In 1865, at the victory dance held at Fort Riley to celebrate the end of the Civil War, Kizzie is asked to participate in a fund-raiser to aid the Sanitary Commission helping injured and sick soldiers. It involves chaste sweetheart kisses in exchange for tickets purchased by officers and guests. As a contract freighter for the Army, Leander is invited. Much to Leander’s chagrin, before his chance to claim his kiss, Kizzie’s uncle steps in and puts an end to the kissing game.

Is Leander out of luck, or will the bargain Kizzie and Leander made three years earlier to save their horses lead to a more romantic bargain sealed with a kiss?

     10 top favorite things:

1.      I love my computer so I can use it to write stories
2.     I love my sewing machine so I can quilt when I need a break from writing
3.     I love paper and ink books that fill my bookcases
4.    I love my Kindle, Nook and Deseret Book apps because my bookcases are already full of paper and ink books
5.     I love my camera so I can take photographs
6.    I love my photo-editing program so I can tweak my photos so they look even better
7.     I love Yosemite National Park because it is so pretty in any season
8.    I love museums because of all the wonderful historical items they display
9.    I love Columbia State Park and Mono County because they capture the history of the California Gold Rush
10.                        I love my car because it comfortably takes me to all my favorite places


Book Blitz: Grandma's Wedding Quilts, Day 1

Kate Cambridge is an emerging author of Sweet Historical Romance and Sweet Contemporary Romance. She is a hopeless romantic, strong supporter of women's rights, and loves to create stories that inspire, and characters who seem real long after "The End."

Visit for more information, or to join the Choice Readers group for special launch-day pricing, contest, and more. Be one of the first to know what happens next...

Kate loves to connect with readers!

 The greatest inspiration is often born of desperation.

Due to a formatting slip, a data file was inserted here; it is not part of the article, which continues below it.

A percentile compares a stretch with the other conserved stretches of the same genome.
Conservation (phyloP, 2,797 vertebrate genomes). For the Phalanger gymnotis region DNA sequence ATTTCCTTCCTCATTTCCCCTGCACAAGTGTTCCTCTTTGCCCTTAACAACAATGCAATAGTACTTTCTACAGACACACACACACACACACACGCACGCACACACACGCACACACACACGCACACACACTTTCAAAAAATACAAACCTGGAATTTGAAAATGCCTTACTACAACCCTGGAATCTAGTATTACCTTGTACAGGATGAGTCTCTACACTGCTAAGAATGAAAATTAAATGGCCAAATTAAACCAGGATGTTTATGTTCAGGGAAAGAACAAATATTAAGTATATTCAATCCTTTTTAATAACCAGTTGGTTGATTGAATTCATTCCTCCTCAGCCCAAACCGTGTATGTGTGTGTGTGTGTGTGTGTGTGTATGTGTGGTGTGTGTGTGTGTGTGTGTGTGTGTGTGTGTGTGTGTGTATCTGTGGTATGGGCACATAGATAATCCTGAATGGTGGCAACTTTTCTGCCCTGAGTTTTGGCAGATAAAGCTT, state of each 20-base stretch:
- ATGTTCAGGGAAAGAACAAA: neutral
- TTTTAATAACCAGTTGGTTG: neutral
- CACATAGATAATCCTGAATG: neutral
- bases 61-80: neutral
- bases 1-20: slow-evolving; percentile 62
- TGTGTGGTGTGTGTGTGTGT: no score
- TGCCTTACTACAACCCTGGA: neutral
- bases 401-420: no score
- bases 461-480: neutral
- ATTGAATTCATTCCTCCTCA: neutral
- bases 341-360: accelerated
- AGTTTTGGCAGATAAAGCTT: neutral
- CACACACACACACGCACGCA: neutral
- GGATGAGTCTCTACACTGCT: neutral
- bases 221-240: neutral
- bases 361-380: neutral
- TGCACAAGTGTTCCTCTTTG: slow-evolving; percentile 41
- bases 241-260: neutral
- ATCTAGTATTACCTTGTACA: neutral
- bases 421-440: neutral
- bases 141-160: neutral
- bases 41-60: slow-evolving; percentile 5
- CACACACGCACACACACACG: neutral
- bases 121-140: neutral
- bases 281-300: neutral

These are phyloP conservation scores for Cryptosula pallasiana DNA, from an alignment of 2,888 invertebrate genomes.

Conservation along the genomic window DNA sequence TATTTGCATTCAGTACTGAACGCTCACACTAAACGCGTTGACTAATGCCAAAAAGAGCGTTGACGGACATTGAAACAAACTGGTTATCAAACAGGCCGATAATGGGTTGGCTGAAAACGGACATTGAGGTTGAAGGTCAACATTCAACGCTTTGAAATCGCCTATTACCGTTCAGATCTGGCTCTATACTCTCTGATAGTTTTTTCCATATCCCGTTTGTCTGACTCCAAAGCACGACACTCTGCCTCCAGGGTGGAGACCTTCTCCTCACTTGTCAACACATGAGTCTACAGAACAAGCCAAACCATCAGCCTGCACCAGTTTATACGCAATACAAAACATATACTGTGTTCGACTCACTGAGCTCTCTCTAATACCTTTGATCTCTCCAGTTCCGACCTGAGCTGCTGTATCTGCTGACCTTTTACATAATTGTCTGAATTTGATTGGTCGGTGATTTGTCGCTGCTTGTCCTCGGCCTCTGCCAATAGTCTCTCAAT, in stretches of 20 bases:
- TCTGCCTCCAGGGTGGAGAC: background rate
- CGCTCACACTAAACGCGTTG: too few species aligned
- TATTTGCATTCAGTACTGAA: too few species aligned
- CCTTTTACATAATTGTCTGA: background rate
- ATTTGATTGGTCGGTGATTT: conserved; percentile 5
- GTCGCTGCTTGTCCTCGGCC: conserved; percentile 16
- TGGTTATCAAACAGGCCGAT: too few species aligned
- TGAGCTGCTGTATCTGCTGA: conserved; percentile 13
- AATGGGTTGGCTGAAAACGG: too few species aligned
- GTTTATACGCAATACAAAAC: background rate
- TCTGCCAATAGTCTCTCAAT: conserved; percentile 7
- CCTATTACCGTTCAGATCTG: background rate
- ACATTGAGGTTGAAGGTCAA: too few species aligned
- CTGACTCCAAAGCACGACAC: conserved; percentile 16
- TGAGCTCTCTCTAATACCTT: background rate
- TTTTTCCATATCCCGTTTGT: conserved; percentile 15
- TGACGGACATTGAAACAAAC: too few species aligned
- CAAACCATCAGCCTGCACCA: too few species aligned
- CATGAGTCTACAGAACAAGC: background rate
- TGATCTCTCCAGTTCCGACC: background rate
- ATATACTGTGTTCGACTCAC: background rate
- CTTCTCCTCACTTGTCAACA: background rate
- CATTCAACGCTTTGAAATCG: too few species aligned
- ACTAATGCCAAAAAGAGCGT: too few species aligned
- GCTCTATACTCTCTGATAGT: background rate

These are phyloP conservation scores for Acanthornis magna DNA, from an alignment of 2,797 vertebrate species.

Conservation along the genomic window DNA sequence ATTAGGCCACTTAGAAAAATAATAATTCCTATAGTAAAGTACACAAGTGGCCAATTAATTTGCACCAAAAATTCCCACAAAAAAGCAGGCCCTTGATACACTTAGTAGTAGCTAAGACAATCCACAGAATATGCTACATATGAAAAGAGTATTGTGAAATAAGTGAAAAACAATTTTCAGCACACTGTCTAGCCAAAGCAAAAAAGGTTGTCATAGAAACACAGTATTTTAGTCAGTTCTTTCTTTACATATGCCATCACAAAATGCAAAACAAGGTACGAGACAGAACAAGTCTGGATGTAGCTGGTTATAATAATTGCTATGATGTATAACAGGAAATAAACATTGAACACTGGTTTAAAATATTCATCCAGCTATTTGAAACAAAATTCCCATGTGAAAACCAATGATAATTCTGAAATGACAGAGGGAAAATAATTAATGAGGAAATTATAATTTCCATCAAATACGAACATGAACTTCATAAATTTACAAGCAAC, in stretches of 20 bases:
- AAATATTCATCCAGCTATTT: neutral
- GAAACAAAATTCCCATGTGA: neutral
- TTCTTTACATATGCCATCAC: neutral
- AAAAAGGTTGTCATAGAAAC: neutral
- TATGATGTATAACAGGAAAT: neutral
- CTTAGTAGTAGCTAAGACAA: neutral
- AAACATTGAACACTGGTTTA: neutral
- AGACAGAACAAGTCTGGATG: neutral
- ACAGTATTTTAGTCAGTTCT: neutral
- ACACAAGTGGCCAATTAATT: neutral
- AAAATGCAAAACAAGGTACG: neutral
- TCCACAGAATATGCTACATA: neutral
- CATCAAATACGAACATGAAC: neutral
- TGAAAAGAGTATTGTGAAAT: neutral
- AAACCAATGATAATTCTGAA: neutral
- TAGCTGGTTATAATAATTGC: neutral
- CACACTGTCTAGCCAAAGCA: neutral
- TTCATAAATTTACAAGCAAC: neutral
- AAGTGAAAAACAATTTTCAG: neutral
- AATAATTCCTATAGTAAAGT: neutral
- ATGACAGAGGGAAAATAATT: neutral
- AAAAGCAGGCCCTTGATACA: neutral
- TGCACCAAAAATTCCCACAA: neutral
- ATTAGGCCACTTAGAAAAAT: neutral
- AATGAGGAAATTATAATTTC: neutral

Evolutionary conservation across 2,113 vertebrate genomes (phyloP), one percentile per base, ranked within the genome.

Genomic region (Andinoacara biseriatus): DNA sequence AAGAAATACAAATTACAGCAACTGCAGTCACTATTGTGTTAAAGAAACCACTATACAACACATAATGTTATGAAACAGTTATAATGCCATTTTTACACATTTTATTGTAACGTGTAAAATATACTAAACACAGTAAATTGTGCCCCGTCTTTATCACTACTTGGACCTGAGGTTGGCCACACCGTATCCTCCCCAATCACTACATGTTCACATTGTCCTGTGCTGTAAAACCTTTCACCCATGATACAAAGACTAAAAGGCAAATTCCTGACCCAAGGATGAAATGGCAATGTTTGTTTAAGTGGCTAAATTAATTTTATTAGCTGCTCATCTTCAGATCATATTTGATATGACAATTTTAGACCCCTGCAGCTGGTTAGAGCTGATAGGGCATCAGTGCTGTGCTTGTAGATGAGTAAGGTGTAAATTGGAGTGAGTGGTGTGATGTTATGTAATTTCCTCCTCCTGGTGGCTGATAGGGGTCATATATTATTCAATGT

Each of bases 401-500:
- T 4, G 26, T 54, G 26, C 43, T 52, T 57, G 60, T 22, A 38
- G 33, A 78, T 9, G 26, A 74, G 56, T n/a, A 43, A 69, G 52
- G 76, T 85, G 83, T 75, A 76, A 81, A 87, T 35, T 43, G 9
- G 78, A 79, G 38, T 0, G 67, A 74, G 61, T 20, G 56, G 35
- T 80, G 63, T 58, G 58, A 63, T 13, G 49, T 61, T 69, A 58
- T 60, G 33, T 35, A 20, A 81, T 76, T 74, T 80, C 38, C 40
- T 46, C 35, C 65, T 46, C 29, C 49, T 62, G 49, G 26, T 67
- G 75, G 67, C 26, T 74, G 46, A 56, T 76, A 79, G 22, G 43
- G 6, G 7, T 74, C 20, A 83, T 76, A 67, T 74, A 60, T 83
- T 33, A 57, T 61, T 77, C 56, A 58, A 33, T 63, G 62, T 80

One year ago Hannah Quinn scored her dream job, and now the fate of the museum she loves will rise or fall on her next exhibit. But wait... there's a problem. She doesn't have a clue what her next exhibit will be!

When a trunk with two quilts is donated to the museum, Hannah's boss thinks she's wasting her time chasing down the history of the quilts, regardless of their beauty; but Hannah persists. She knows there's something special about these quilts, and a story that demands to be told.

Little does Hannah know, her friend Callum, a researcher and consultant, plays an unexpected a role in her investigation that leads to questions and discoveries that threaten the foundation of all she holds most dear.

Will her desperation to discover the story of the quilts cause her to lose the very thing she loves the most - or will the secrets she uncover lead her to more than she ever dreamed?

 Snippet #3

“She hurried past the doctor before Dr. Wagstaff could see the tears forming in her eyes. Hannah knew it wasn’t just her mistake that upset her, it was the sensation of the quilt under her fingertips. It stirred something in her, something that she couldn’t explain.”

Tuesday, March 21, 2017

Day 82: Powerful Perennials

As many of you know, I am a published novelist.  Cedar Fort Books has been good to me and I've made some good friends among the authors.  So when I put out a notice that I would be willing to review books by people from my publisher, I got a bunch of responses.  We'll get to those later, but one of the requests was for a gardening book, Powerful Perennials.